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U2 Clayton 'trusted' assistant

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Adam Clayton said he had found himself giving evidence at his PA's trial because he was so trusting

Adam Clayton said he had found himself giving evidence at his PA's trial because he was so trusting

Adam Clayton said he had found himself giving evidence at his PA's trial because he was so trusting

U2 star Adam Clayton placed his absolute trust in a former personal assistant accused of stealing 2.8 million euro from him, a court has heard.

The bassist revealed he was so concerned for Carol Hawkins's welfare when she confessed to taking more than 13,000 euro (£10,500) from him that he found her a therapist because she claimed to be suicidal.

Giving evidence against the 48-year-old defendant at her trial, Clayton claimed he was in court because he trusted people. "She had my absolute trust," he told the Circuit Criminal Court in Dublin.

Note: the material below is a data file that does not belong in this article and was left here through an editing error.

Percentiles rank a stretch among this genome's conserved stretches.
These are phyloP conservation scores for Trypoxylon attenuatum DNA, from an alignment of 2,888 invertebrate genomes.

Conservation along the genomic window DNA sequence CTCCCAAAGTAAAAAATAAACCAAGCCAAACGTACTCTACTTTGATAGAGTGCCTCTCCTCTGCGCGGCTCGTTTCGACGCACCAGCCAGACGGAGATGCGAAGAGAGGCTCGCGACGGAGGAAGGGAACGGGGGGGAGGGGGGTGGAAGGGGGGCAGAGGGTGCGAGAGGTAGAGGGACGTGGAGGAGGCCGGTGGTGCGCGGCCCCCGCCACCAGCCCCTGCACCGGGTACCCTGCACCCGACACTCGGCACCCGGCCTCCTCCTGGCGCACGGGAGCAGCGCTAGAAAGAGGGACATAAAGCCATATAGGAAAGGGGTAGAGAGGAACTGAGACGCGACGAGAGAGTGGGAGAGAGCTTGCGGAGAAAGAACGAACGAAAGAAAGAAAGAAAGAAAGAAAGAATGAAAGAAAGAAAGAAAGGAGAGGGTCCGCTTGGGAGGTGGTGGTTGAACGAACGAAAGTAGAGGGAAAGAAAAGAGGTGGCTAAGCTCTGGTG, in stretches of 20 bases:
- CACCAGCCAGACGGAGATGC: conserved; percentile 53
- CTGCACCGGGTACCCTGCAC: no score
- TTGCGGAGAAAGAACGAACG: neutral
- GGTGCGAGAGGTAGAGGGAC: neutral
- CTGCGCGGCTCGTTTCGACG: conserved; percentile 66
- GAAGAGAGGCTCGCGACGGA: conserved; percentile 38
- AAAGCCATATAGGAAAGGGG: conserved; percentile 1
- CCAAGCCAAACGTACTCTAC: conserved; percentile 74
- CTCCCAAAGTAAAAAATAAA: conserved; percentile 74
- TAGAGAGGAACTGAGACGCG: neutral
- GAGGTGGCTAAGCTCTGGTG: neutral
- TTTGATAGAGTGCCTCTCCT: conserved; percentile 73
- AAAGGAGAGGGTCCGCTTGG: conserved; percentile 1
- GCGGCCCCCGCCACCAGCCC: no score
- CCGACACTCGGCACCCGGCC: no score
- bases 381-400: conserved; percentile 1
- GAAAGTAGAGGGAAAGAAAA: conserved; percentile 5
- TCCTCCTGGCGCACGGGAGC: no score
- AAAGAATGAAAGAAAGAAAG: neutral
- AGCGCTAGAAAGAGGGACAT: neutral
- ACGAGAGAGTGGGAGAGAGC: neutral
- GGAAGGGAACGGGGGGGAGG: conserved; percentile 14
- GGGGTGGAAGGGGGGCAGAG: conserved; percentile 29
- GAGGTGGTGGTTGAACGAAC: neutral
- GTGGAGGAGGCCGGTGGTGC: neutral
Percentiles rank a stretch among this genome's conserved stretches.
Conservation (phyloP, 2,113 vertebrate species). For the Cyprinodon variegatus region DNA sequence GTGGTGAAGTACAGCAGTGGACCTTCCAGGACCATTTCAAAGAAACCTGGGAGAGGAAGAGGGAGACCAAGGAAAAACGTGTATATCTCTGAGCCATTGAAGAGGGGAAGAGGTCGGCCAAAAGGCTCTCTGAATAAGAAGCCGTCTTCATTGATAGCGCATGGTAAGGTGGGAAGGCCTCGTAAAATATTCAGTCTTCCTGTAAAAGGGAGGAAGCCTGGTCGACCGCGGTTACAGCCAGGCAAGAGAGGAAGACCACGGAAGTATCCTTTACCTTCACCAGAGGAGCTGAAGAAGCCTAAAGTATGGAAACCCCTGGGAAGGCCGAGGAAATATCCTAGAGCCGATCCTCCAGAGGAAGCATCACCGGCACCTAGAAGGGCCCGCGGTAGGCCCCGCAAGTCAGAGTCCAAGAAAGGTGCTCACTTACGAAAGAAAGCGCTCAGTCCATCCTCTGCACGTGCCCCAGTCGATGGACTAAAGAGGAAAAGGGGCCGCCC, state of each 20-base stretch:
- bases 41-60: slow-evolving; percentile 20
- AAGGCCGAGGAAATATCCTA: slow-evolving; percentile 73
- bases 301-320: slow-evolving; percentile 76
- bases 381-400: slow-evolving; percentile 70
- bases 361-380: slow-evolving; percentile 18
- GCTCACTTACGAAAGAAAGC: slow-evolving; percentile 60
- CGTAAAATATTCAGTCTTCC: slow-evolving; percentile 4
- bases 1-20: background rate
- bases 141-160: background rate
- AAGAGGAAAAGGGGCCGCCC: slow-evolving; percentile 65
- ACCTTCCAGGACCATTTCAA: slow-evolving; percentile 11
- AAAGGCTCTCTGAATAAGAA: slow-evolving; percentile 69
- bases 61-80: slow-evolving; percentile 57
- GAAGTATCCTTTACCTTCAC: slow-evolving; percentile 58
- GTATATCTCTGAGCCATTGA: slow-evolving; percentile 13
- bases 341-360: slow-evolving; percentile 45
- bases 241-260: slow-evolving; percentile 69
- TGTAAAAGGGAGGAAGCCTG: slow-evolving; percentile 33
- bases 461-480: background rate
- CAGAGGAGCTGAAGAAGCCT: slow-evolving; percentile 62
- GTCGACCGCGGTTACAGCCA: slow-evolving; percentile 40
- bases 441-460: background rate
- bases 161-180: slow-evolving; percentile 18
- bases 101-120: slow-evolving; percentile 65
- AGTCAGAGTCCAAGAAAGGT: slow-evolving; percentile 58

"We had been together a long time; working together. She had been very conscientious. I felt she looked after my money and on many occasions accused others of being greedy, so I was extremely surprised."

His former PA, Carol Hawkins, denies stealing 181 cheques from the bassist over a four-year-period.

Hawkins, who worked for Clayton for 16 years, was a signatory on two of his bank accounts from which it is alleged she wrote 181 cheques and lodged into her own account, as well as a joint account with her then husband John Hawkins and a credit card account.

The funds bought 22 horses, exotic holidays and designer clothing, the court heard.

"I was concerned for her health and recommended she see a therapist... In the matter of the money, I accepted she was a distressed woman. Her marriage broke up; her children had gone away. I said we would have to verify the amounts she had been claiming."

Defence barrister, senior counsel Ken Fogarty, put it to Clayton that Hawkins was authorised to spend money on more than just small household necessities with petty cash.

Clayton replied: "I would buy the things I wanted around me, Carol Hawkins bought Corn Flakes."

PA